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In the wake of the Office of the Special Counsel recommending that White House counselor Kellyanne Conway be fired for violations of the Hatch Act, it's worth noting that she's not the first Trump administration to be censured as a result of the law.
The big picture: In 2018, six White House staffers were found to have violated the Hatch Act which prohibits specific political activities while serving as a federal employee. The law, established in 1939, is meant to ensure that the federal government does not exert influence on elections. All of the individuals were officially warned that continued violations could be subject to further action, but no official punishments were enforced.
Details: The following White House officials were accused of violations last winter...
- Raj Shah, principal deputy press secretary
- Jessica Ditto, deputy director of communications
- Madeleine Westerhout, executive assistant to the president
- Helen Aguirre Ferré, former special assistant to the president and director of media affairs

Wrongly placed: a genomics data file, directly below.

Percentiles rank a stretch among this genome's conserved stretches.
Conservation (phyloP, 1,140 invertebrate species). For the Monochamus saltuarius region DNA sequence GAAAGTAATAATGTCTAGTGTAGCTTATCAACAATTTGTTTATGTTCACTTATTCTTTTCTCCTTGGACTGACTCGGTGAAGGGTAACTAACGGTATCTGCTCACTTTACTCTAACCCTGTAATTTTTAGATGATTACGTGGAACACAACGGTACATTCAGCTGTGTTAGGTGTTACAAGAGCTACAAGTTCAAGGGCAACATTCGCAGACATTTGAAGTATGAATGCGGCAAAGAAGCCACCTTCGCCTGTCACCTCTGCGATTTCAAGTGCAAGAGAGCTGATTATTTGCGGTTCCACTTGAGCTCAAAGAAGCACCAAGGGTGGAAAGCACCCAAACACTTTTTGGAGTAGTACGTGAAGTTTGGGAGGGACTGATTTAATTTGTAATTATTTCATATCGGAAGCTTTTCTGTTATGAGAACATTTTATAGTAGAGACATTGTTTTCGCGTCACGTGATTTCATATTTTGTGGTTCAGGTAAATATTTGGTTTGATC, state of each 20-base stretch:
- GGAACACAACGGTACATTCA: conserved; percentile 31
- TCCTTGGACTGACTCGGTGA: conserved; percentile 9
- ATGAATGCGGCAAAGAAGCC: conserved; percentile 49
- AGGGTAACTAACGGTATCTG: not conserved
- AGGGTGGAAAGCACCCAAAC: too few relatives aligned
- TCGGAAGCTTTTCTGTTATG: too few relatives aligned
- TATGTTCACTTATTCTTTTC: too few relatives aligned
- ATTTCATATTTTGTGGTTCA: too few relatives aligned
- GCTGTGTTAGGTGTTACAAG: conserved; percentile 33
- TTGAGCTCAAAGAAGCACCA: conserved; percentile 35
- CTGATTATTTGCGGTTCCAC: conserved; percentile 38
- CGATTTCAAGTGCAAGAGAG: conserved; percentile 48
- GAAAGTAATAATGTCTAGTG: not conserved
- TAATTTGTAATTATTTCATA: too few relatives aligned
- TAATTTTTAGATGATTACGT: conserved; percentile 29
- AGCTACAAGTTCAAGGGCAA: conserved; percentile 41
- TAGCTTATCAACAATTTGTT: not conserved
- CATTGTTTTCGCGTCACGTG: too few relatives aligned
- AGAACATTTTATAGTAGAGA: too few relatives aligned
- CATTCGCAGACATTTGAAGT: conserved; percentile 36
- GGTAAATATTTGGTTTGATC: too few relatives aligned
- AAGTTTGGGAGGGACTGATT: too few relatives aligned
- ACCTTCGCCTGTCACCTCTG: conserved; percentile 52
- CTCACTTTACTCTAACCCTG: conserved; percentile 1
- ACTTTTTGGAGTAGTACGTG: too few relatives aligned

- Alyssa Farah, press secretary for the vice president
- Jacob Wood, Office of Management and Budget deputy communications director
All of the individuals violated the rule by using Twitter accounts designated for official business to tweet partisan material, including #MAGA and "Make America Great Again."
The bottom line: In comparison, the call to fire Conway is unprecedented in its tone and ultimate recommendation. In response to the report, the White House argued that the "actions against Kellyanne Conway are deeply flawed and violate her constitutional rights to free speech and due process."